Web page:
Sunday, March 1, 2009

Homophobia, Public and Private

Reason's Jacob Sollum distinguishes between governmental and private homophobia:

Ideally, the government would leave marriage to the private institutions that handled it for most of its history. Short of that, those institutions and the individuals who follow their teachings should be free to accept or reject gay unions as they see fit, which means they should not have to worry about being sued for unlawful discrimination.

Such fears played a conspicuous role in the Proposition 8 campaign, and the eHarmony case shows they’re not fanciful. Eric McKinley, the gay man who filed the civil rights complaint that forced eHarmony to start matching same-sex couples, says the company’s straights-only policy was “very hurtful,” making him feel like “a second-class citizen.”

Unlike a government that claims exclusive authority to approve adoptions or marriages, eHarmony has plenty of competitors, including online matchmakers that advertise themselves as gay-friendly. Yet McKinley could not bear the thought that one of many dating services chose to focus on heterosexuals. Such intolerance undermines the struggle for gay rights by feeding fears that equal treatment by the government means equal treatment by everyone.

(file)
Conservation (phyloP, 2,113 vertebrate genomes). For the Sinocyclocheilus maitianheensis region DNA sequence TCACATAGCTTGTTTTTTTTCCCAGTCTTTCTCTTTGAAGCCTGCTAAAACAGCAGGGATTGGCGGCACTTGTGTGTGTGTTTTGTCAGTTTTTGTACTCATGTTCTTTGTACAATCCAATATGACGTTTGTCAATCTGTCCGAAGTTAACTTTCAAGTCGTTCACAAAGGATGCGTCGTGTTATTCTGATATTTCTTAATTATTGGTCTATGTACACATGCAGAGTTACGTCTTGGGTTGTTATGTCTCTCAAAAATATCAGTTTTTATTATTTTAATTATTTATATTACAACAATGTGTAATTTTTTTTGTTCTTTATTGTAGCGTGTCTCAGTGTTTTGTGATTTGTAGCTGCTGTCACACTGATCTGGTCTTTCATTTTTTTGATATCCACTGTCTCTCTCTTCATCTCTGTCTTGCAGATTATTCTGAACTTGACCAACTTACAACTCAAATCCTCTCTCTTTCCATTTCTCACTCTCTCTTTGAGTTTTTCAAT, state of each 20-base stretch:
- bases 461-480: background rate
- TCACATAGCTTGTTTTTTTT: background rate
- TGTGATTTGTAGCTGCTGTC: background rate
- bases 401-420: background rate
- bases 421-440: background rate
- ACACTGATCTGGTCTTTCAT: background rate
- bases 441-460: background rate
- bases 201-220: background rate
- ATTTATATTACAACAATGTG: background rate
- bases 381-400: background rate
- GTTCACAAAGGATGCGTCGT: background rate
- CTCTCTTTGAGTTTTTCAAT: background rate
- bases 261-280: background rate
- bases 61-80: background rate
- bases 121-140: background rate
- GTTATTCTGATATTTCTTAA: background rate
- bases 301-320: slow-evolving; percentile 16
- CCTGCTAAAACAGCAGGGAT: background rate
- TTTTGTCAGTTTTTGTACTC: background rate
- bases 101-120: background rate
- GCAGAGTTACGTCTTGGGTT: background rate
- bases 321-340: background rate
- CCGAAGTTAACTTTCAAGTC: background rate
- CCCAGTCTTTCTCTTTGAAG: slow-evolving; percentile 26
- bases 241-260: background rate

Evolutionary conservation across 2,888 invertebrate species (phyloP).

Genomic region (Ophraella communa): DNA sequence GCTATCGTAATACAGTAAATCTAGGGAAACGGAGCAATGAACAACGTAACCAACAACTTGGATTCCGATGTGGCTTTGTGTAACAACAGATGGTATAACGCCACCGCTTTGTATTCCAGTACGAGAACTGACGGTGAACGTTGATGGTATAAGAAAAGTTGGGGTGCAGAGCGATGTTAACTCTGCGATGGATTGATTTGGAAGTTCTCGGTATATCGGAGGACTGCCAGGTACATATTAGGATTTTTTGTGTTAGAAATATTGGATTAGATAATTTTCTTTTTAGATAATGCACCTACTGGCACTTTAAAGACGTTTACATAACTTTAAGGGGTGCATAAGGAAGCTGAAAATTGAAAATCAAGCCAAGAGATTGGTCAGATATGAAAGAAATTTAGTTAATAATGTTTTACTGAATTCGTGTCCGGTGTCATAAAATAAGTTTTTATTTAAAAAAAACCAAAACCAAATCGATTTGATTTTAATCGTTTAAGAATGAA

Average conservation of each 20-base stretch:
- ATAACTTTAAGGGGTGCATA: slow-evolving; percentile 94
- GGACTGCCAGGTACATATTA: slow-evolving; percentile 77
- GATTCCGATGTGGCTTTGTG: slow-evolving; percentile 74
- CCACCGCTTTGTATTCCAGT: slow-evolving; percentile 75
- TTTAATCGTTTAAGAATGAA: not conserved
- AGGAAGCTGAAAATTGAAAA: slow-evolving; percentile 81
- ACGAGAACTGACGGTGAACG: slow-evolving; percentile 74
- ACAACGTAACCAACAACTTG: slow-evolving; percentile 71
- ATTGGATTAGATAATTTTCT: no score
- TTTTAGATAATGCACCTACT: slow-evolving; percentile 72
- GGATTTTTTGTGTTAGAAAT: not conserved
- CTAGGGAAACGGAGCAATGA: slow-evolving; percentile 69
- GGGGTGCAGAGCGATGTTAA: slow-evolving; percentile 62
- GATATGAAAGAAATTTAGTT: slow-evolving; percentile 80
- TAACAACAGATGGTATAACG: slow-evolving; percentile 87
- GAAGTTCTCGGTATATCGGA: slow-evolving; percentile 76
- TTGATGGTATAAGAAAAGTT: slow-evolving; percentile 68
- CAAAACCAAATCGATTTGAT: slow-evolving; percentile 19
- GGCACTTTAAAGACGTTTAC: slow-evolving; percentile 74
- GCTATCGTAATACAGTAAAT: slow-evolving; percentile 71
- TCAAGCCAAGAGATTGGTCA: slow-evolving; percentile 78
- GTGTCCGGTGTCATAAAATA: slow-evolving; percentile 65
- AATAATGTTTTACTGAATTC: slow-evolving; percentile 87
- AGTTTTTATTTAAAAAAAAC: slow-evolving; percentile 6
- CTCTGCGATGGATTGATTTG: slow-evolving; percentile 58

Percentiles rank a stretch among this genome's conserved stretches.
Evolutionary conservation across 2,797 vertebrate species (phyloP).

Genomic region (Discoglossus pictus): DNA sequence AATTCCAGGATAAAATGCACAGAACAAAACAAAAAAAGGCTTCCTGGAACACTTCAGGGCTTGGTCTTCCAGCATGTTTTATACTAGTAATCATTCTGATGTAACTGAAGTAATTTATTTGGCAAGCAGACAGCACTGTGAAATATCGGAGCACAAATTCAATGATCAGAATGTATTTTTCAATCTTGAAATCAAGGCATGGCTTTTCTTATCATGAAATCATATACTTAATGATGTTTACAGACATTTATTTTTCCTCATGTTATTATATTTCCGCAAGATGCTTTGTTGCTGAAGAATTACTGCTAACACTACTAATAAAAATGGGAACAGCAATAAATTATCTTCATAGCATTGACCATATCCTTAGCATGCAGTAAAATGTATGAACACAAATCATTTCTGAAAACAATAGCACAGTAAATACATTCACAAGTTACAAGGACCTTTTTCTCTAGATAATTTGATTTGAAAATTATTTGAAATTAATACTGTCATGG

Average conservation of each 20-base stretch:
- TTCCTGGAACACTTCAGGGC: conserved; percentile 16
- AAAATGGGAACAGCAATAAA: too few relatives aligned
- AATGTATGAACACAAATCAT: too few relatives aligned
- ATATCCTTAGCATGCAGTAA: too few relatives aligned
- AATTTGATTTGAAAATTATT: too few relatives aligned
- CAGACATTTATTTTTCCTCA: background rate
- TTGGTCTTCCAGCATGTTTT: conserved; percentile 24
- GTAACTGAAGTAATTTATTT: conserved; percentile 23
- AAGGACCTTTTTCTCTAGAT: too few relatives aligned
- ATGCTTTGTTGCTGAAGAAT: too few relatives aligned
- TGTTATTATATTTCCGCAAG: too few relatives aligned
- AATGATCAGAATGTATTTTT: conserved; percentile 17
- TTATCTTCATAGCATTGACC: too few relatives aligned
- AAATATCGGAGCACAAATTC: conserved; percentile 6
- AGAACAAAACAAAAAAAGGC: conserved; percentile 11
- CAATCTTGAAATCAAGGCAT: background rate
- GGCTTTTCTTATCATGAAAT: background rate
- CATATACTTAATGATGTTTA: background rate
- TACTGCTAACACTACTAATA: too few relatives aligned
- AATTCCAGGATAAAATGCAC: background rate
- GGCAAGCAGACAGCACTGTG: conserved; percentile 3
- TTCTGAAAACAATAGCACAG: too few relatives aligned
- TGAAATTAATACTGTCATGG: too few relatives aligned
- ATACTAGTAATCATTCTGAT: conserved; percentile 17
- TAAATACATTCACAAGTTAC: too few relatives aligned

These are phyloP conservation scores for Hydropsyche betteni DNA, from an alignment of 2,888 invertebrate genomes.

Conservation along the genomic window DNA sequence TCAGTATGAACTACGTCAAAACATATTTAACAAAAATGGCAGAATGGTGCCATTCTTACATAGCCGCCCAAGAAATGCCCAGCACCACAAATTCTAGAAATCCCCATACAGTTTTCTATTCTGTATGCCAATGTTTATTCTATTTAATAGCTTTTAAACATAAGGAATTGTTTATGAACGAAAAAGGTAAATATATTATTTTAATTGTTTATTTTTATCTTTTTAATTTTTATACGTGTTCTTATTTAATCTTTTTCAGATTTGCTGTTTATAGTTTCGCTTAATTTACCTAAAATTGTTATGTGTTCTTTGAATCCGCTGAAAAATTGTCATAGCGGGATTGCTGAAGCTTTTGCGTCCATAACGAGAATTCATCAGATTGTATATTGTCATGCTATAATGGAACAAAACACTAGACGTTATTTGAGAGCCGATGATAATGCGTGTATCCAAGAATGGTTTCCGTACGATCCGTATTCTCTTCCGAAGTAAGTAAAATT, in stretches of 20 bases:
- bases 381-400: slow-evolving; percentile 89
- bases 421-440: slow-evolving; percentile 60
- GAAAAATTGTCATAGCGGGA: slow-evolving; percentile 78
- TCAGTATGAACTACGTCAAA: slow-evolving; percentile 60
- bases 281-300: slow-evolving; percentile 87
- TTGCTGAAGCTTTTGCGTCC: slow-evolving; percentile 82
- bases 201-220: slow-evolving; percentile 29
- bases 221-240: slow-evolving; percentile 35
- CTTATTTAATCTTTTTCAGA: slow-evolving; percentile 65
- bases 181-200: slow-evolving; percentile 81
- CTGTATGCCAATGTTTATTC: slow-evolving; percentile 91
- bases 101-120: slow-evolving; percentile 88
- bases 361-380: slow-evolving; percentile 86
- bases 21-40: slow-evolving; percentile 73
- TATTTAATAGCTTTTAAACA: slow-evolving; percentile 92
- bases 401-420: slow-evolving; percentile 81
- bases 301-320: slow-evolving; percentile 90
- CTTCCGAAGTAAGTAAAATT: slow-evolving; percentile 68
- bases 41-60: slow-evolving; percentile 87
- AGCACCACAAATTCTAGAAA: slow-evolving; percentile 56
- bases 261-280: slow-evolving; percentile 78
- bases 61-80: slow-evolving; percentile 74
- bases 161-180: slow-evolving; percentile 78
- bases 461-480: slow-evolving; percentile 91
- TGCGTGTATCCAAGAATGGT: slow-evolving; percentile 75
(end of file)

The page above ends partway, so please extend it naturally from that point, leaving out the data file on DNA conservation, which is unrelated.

Homophobia -- like racism, sexism, and antisemitism -- is a bigot's right. If the chief troglodyte of a business refuses to provide a service to gay persons (or hire them), then let him -- to his own detriment. Given competition, he and his business will suffer in the end. It is not the business of government to enlighten the hayseeds of America.

Instead, our energy should be focused on the pernicious practice of governmental discrimination, the kind of discrimination that we all pay for. Equal (not special) rights for a minority ultimately boils down to the fact that the individual is the smallest minority there is, and that minority's rights must be protected by the government. Gay marriage, like interracial marriage, should be legal not because gays need "special" privileges from the government, but the same status, as individuals, that straights enjoy.

As long as we still have some semblance of a constitutional republic, we cannot allow the majority to vote away the rights of an individual. But, in the same turn, those individuals also have a right to privately discriminate. It is the market, not the government, who is ultimately the arbiter. (This includes the "market" for friends and acquaintances, those who we choose to fraternize with.) No one is forced to deal with those bigoted individuals or companies.

We choose to deal with them. Unfortunately, the same cannot be said of our dealings with the government.